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‘Progress, Not Perfection:’ Lilach Mazor Power Reflects on Her Role as Board President of the Arizona Dispensaries Association

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Lilach Mazor Power, founder and CEO of The Giving Tree, a medical and adult-use cannabis business based in Phoenix, announced last week that she has taken on a new role as president of the board of directors for the Arizona Dispensaries Association (ADA).

The organization, which officially launched in 2015, comprises state-licensed dispensaries, brands, distributors, testing laboratories and ancillary businesses that serve the industry.

Here, Power reflects on the current state of Arizona’s cannabis market and what’s to come for business operators in 2023, which she describes as a year that the industry should go “back to the basics” in the wake of oversupply and price compression.

Melissa Schiller: Can you provide some general background on the Arizona Dispensaries Association and its overall mission?

Lilach Mazor Power: Arizona Dispensaries Association (ADA) unofficially started in 2013 and then became a structured association in 2015. Arizona legalized medical cannabis in 2011, so it is impressive to see the industry recognizing the need for an association so early in the program.

The mission of the ADA is to promote and advocate for a safe, consumer-focused cannabis industry in Arizona. We currently have hundreds of members, representing more than 70% of the licenses in Arizona.

ADA is a unique association in our industry. We represent all types from the smaller cannabis businesses to the largest cannabis companies, promoting the same goal—to advance the Arizona cannabis industry through political advocacy, public education and professionalism. ADA proudly includes cultivators, manufacturers, infusion companies, [and] state-authorized labs as well as non-plant touching ancillary businesses who support the industry.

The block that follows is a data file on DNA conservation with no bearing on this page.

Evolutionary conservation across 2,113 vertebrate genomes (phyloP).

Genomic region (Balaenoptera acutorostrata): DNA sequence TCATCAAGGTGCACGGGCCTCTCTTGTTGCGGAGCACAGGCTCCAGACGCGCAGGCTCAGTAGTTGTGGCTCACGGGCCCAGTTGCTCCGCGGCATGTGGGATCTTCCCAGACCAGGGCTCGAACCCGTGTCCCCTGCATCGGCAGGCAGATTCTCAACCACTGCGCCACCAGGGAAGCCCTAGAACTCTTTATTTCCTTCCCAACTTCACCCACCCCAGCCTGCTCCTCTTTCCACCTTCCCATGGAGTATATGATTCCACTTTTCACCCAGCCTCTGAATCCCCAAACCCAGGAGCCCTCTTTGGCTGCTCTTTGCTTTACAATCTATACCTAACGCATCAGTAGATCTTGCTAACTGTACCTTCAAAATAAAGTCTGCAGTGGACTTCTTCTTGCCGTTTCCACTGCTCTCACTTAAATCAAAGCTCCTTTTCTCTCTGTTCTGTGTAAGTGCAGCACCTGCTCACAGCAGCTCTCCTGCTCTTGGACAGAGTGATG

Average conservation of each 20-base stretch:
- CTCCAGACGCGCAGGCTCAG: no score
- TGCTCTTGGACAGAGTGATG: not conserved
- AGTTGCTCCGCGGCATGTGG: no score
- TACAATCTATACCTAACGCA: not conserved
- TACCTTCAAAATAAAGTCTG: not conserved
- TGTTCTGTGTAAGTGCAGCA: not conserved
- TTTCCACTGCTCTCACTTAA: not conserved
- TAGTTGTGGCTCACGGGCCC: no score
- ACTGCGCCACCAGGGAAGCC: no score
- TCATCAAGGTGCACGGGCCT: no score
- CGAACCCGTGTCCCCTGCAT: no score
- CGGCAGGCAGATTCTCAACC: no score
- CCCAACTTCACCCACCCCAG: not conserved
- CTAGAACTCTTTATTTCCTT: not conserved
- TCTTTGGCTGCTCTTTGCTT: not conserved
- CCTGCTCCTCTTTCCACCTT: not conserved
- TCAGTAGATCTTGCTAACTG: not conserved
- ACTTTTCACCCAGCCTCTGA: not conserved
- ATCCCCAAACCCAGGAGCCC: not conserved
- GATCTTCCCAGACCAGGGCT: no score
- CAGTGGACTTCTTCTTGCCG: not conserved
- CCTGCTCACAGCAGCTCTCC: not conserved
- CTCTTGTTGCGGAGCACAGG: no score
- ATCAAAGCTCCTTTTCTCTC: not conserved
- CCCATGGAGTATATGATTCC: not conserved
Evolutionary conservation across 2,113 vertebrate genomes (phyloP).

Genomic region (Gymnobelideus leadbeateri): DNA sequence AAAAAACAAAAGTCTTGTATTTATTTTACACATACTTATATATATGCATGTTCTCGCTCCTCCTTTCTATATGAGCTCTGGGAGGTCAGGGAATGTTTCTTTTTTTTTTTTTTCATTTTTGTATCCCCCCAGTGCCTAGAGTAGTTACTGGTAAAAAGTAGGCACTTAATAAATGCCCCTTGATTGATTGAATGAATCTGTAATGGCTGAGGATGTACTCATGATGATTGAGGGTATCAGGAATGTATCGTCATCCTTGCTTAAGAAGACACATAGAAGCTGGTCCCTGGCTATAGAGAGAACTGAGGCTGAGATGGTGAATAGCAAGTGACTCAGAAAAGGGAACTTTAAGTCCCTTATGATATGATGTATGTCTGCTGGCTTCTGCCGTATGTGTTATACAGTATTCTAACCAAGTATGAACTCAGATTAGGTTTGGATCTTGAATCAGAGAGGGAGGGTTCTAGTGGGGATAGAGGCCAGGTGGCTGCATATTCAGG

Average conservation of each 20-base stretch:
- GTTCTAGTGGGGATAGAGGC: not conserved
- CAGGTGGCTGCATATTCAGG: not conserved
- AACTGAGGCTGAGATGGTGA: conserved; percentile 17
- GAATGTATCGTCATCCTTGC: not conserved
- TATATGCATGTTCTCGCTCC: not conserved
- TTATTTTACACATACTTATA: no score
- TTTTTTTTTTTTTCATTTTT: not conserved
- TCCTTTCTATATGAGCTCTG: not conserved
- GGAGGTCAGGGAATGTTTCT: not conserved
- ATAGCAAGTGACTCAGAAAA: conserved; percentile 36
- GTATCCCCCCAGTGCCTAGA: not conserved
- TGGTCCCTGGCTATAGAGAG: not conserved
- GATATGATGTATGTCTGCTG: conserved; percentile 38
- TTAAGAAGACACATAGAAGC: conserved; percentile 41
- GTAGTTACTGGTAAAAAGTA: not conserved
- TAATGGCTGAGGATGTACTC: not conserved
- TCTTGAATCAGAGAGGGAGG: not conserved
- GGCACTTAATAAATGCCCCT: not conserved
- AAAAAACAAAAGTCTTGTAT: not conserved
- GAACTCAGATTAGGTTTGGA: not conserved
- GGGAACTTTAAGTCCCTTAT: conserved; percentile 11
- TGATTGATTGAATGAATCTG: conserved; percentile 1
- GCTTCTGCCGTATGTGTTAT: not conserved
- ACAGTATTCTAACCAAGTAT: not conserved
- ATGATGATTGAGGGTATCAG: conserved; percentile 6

MS: Can you comment on this achievement of being the first female president of the association’s board of directors?

LMP: I’m honored to be the first ADA female board president. The industry has made great progress, but we still have work to do when it comes to diversity. In Arizona, I am one of the only women-owned license holders. That’s not a great statistic considering we are a 10-year-old industry. That being said, it is great the association, and the Arizona industry, completely embraced me as a woman leader. I love being a part of this market, and I am proud to be the president of the association. I always hope I make small differences in women’s lives, and the world my boys are growing into. It’s progress, not perfection.

MS: What are some of the biggest challenges facing Arizona’s cannabis businesses?

LMP: Regulation is top of mind when I think about challenges in the cannabis industry. Beyond the federal level, we face local rules and regulations that can affect our industry—customers, employees and businesses. We are always keeping our finger on the pulse. We’re also facing an oversupply in Arizona which has [caused] price compression and a significant margin shrinkage. I’m hoping companies will realize no one is winning in this race to the bottom and start creating targeted brands that create loyalty beyond price.

We are definitely dealing with regulations on labeling, with what needs to be on the label. Is a QR code good enough? What information do we need to include? There are added warnings. The Department of Health is doing a great job, but they’re learning as much as we are. What the consumer needs to have access to on the label has been a struggle, and that could mean we order 70,000 boxes of something and then three months later, we learn that we need to add something to the label or something on the box. You can use it, but you have to add a sticker to it because not everything is included. Or [it’s] pregnancy warnings or testing [information], and now we’re having to add the delta-8 and delta-9 [THC potency]. What kind of labeling do we need for that so that the consumer knows the difference between cannabis-derived cannabinoids and hemp-derived cannabinoids?

We are dealing with price compression. I think the oversupply is a big issue in many markets. It’s just not a sustainable business model. What we’re doing is finding the value that our customers can get. We’re still in competitive pricing, but not only giving-volume-up pricing. So, that could be a loyalty program that people can earn [rewards], service or knowledge, complimentary one-on-one [sessions] with our consultants—there are a lot of things that our community loves us for and [they] will choose to come to us if we’re competitive but not necessarily operating The Dollar Store model. That could be hiring veterans and women locally or being a part of our community and volunteering and raising funds for charities in our communities where we operate, supporting our artists—things that people see value in and want to be a part of.

MS: What are you most excited about in Arizona’s cannabis industry, or what are some of the biggest opportunities that exist for businesses in the state?